On the third morning, Bhīṣma arranged the Kaurava army in the Garuḍa-vyūha (battle formation resembling Garuḍa, the mythical bird) and stood in the place of its beak-tip. In response, the Pāṇḍavas arranged their army in the crescent-moon formation. At first, Arjuna strongly attacked the Kaurava army. At that point, Duryodhana came to Bhīṣma and complained that he was being partial to the Pāṇḍavas and also that he, Droṇa, and others were not fighting to their full capacity, aligned to their valour. Enraged, Bhīṣma said, “I’ve said this several times earlier: the Pāṇḍavas are simply invincible. Those are well-meaning words. True words. I’m an old man; to the extent that is possible for me, won’t I fight? I will.” Saying these words, he stood firm of heart and made the Pāṇḍava army run helter-skelter. Arjuna, who was facing him in single combat, wasn’t able to move his hands properly. Constantly letting out arrows from his bow, Bhīṣma was slaying the determined soldiers of the Pāṇḍava army by the thousands. Kṛṣṇa, who saw this, thought to himself: “Although Bhīṣma has unleashed a terrifying assault on our army, this Arjuna, having forgotten his duty, is dealing with him softly, out of respect for the grandsire. The Pāṇḍava army is depleting fast; if this continues, Bhīṣma will single-handedly reduce the strength of the Pāṇḍavas in a short time. Therefore I shall kill Bhīṣma myself and reduce the burden on the Pāṇḍavas.” He took his Cakra in hand and rushed towards Bhīṣma on foot.

Looking at that, Bhīṣma said, “Come Kṛṣṇa! If you were to attack me, what can be a greater honour? If I die at your hands I will obtain both here and hereafter!”

Arjuna jumped out of his chariot, ran to Kṛṣṇa, held him by his shoulders, and tried to stop him. But Kṛṣṇa dragged Arjuna along with him and moved forward, just as a powerful cyclone pulls great trees along with it and rushes forward. Therefore Arjuna held on to Kṛṣṇa’s legs. Even then he did not stop until he had taken ten steps forward. Finally, with great difficulty, getting Kṛṣṇa to stop, Arjuna said these words in a beseeching tone: “Give up this anger of yours, Krishna! If you forsake us, what will be the fate of the Pāṇḍavas? I swear by my brothers and by my children, I will not swerve from my duty, I will not lag in fulfilling by responsibility. I will destroy the Kauravas!”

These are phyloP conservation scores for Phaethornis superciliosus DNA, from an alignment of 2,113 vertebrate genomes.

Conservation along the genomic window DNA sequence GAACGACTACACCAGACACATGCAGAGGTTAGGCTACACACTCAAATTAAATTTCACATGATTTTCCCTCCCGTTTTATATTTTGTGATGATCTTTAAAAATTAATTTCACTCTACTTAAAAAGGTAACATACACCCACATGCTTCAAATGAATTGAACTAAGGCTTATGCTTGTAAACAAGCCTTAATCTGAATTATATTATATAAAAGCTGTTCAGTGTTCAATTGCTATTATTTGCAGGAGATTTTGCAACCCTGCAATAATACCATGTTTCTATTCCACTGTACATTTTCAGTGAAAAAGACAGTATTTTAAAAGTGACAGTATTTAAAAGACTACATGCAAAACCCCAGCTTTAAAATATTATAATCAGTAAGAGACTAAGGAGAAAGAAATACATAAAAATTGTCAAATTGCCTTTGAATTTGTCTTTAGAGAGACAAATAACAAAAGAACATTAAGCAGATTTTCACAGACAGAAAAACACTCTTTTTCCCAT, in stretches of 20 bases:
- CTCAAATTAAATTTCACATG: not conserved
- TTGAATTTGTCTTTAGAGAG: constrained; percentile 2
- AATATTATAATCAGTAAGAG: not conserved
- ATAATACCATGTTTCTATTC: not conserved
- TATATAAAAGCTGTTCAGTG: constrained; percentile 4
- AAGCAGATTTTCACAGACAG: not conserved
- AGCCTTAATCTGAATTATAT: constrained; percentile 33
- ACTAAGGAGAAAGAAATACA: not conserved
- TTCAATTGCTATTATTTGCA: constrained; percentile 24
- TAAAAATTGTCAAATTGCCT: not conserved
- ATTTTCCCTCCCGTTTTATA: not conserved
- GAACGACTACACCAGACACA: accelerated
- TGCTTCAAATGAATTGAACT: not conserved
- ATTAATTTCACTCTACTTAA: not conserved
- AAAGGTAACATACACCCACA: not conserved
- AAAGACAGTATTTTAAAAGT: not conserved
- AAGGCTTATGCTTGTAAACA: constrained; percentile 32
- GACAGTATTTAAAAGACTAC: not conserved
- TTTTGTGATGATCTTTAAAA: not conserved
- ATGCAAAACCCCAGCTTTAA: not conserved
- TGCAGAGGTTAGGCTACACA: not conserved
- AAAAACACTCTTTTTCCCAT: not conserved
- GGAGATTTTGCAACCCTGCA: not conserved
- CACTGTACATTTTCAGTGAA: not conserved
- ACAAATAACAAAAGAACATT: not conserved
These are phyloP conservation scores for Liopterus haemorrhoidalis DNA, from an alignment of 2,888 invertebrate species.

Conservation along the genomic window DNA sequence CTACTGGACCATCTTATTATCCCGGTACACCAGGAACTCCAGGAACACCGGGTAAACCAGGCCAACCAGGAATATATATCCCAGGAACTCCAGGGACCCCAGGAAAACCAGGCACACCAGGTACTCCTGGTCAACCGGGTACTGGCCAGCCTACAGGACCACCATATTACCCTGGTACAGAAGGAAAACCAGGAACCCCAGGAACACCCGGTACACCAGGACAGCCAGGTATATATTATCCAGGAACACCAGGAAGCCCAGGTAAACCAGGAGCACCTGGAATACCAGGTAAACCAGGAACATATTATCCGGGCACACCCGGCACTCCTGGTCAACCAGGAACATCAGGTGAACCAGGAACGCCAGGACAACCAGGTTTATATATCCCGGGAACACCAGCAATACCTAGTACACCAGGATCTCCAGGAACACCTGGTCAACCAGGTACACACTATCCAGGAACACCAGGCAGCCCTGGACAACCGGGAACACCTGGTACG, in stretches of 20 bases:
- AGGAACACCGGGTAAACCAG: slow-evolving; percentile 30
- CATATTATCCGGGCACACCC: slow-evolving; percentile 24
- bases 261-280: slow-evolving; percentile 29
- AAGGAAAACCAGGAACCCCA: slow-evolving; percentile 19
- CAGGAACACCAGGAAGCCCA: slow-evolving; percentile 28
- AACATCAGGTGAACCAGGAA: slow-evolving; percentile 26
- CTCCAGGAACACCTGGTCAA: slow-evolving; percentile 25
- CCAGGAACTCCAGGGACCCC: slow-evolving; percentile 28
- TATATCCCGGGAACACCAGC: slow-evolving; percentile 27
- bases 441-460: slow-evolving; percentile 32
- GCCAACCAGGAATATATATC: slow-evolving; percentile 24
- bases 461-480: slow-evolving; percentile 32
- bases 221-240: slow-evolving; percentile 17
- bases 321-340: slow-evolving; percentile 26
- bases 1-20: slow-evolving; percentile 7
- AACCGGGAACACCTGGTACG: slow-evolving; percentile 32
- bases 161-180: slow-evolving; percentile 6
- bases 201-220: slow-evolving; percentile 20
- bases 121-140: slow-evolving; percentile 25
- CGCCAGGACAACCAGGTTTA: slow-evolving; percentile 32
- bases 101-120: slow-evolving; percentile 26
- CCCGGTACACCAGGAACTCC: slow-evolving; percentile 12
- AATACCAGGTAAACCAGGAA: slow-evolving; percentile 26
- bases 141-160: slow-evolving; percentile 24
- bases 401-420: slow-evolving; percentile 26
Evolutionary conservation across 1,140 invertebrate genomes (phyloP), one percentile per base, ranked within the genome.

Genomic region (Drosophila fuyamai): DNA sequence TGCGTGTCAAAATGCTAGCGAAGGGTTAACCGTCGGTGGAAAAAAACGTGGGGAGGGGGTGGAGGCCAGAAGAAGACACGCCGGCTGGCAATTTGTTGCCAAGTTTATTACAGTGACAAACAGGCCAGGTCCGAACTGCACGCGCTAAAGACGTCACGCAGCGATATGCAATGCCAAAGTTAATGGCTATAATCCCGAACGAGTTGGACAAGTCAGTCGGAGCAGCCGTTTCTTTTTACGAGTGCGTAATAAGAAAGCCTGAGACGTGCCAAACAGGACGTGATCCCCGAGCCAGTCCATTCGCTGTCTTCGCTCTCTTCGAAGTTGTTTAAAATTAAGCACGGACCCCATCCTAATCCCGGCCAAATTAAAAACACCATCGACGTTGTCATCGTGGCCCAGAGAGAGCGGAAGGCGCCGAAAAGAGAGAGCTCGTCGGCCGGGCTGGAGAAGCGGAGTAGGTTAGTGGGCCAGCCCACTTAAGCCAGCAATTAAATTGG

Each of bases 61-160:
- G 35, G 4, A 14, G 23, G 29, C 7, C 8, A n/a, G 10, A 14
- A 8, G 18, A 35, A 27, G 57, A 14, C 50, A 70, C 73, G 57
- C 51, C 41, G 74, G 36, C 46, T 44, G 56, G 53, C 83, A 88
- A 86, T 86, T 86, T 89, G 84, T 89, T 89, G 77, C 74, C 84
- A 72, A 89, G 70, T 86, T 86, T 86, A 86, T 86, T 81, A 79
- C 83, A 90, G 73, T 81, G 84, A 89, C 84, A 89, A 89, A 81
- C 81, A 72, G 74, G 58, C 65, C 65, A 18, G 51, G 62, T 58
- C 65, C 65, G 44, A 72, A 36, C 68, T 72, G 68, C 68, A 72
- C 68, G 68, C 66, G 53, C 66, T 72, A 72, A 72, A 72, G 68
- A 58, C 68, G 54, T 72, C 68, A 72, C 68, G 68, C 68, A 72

Satisfied by Arjuna’s oath, Krishna returned to the chariot, Cakra in hand, and then blew his Pāñcajanya conch with tremendous force. Soon, Arjuna filled the quarters with thousands of arrows. That day’s battle belonged to Arjuna. Unable to face the strike of his Aindrāstra, warriors like Bhīṣma, Droṇa, Duryodhana, and Bahlika retreated. By this time, dusk had engulfed the battlefield and the third day’s war came to an end.

To be continued…

This is an English translation of Prof. A R Krishna Shastri’s Kannada classic Vacanabhārata by Arjun Bharadwaj and Hari Ravikumar published in a serialized form.

The original Kannada version of Vacanabhārata is available for free online reading here. To read other works of Prof. Krishna Shastri, click here.

Author(s)

About:

Prof. A R Krishna Sastri was a journalist, scholar, polyglot, and a pioneer of the modern Kannada renaissance, who founded the literary journal Prabuddha Karnāṭaka. His Vacana-bhārata and Kathāmṛta are classics of Kannada literature while his Saṃskṛta-nāṭaka and Bankimacandra are of unrivalled scholarship.

Translator(s)

About:

Arjun is a poet, translator, engineer, and musician. He is a polyglot, well-versed in Sanskrit, Kannada, Hindi, English, Greek, and German. He currently serves as Assistant Professor at Amrita Darshanam - International Centre for Spiritual Studies at Amrita Vishwa Vidyapeetham, Bangalore. His research interests lie in comparative aesthetics of classical Greek and Sanskrit literature.

About:

Hari is a writer, translator, violinist, and designer with a deep interest in Vedanta, Carnatic music, education pedagogy design, and literature. He has worked on books like The New Bhagavad-Gita, Your Dharma and Mine, Srishti, and Foggy Fool's Farrago.